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MSU experts gather research, educational needs from producers
VERONA, Miss. -- 2020 marked Bill Fitts’ 27th consecutive appearance at the annual North Mississippi Producer Advisory Council meeting.
The Marshall County beef cattle farmer and timber producer said he returns each year because it gives him an opportunity to share requests for research and educational programming with personnel from the Mississippi State University Extension Service and the Mississippi Agricultural and Forestry Experiment Station.
“I pick up something every time I come,” Fitts said. “I like networking, one-on-one interaction, and I enjoy learning and being challenged.”
More than 200 growers across 16 commodity groups in 27 counties in north Mississippi joined Fitts in providing input for the next year of educational and research projects from MSU Extension and the Experiment Station. The meeting was held Feb. 20 at the MSU North Mississippi Research and Extension Center in Verona.
Jane Parish said each Producer Advisory Council meeting is an example of growers and researchers engaging and working with one another to achieve common goals.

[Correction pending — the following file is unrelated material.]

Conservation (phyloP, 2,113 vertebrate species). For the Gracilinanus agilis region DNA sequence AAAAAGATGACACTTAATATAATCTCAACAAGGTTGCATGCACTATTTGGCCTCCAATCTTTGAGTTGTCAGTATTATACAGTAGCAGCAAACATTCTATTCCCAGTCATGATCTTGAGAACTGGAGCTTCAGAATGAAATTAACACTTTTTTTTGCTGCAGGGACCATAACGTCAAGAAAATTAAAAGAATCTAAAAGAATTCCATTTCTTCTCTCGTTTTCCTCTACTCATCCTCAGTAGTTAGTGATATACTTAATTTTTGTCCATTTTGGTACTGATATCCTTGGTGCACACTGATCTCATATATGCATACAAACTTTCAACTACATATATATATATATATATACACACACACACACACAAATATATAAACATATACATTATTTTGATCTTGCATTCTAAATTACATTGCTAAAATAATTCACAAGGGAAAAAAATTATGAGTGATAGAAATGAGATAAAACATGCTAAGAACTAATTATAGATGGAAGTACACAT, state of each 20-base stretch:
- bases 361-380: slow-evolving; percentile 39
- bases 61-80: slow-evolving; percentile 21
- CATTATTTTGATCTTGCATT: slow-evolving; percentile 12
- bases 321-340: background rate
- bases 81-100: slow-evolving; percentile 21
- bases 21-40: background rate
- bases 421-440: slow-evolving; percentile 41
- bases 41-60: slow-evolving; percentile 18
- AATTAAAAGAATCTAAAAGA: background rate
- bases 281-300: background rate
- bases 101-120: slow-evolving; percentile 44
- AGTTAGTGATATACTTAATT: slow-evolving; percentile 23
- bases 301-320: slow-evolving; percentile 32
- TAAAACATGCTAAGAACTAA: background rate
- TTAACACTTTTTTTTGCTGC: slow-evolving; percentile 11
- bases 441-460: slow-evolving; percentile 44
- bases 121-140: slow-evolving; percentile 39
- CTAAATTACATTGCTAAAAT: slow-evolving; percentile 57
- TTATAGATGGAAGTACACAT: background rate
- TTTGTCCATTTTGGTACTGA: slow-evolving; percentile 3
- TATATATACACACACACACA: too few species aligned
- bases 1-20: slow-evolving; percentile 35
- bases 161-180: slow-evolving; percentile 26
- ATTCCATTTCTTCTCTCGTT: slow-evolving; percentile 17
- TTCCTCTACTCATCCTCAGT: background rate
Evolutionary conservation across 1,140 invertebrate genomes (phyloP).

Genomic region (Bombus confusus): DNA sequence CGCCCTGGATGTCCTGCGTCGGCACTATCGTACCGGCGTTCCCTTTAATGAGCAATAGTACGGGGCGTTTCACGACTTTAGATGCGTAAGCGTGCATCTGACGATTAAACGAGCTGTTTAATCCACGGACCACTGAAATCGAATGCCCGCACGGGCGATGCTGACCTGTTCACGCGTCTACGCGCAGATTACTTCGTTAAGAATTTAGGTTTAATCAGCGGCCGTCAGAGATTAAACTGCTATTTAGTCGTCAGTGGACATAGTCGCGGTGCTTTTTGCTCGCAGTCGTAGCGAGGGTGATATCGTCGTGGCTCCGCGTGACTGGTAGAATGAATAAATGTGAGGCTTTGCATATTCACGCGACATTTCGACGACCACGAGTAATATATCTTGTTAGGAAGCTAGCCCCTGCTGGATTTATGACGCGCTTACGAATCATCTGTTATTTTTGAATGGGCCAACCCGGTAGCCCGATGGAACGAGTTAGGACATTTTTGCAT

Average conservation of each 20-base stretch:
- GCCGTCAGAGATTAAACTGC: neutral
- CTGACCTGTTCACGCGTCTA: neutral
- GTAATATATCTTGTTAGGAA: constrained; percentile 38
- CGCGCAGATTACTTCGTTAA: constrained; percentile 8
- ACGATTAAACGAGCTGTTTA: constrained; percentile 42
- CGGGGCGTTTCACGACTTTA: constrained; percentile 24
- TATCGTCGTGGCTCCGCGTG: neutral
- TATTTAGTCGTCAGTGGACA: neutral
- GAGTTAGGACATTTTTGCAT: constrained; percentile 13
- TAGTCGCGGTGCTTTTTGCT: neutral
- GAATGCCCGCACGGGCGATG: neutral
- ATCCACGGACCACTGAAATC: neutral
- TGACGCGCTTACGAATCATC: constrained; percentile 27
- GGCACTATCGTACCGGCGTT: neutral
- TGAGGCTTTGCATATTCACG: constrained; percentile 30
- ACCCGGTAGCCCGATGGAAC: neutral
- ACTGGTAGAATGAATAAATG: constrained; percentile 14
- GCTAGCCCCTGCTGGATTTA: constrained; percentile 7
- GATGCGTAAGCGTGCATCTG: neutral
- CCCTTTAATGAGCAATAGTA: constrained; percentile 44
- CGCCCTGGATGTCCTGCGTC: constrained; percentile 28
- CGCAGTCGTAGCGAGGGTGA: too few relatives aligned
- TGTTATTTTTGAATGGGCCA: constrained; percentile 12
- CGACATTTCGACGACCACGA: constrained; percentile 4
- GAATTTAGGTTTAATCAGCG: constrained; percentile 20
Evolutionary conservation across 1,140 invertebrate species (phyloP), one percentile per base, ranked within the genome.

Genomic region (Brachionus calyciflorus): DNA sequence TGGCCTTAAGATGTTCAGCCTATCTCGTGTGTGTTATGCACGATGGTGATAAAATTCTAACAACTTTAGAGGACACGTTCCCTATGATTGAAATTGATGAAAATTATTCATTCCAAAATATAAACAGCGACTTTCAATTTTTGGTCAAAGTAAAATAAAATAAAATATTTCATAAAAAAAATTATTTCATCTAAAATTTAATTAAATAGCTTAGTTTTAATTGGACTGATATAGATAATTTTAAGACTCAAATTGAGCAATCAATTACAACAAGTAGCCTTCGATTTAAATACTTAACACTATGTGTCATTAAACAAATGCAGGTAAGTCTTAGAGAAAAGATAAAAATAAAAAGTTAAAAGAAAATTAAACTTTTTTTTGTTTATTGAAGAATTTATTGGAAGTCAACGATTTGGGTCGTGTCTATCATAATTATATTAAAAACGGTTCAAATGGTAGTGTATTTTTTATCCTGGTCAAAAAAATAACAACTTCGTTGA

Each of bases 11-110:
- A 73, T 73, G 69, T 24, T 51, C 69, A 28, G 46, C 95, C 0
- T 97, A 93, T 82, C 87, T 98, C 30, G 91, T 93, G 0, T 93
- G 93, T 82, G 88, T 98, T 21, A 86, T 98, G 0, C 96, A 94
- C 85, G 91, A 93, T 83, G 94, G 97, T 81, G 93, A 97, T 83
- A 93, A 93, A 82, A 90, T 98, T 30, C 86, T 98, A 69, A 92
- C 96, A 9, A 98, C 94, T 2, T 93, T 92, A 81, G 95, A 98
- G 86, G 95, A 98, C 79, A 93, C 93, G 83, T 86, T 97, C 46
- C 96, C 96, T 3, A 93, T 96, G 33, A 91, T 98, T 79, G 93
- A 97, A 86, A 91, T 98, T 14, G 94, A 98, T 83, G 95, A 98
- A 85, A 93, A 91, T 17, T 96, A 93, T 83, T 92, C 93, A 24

“We’re looking for that discovery that is going to help you make a better decision, such as planting a better variety based on something that’s been tested in local conditions,” Parish told growers. “You may be the one to say something that a scientist at MSU takes and does something we’re standing here talking about next year or several years down the line. Your suggestion could lead us to new knowledge that is then shared through Extension to help not only you but others in the community.”
MSU Extension Director Gary Jackson shared an update with growers on Extension activities, noting that the organization provided more than 200 organized statewide educational initiatives in 2019. More than 700,000 Mississippians participated in Extension seminars, short courses and certification programs last year, he said.
“At $48 billion, the agricultural and natural resources industry is No.1 in the state, and it’s been number one. You’re sitting here today because of that,” Jackson told producers. “MSU Extension and the Mississippi Agricultural and Forestry Experiment Station exist to support that industry, as well as to support our communities and young people through the 4-H program.”
The 16 commodities represented were apiculture, aquaculture, beef, cotton, dairy, equine, forestry, small ruminants, grain crops, ornamentals, peanuts, poultry, sweetpotatoes, swine, turf, and vegetables, fruits and nuts.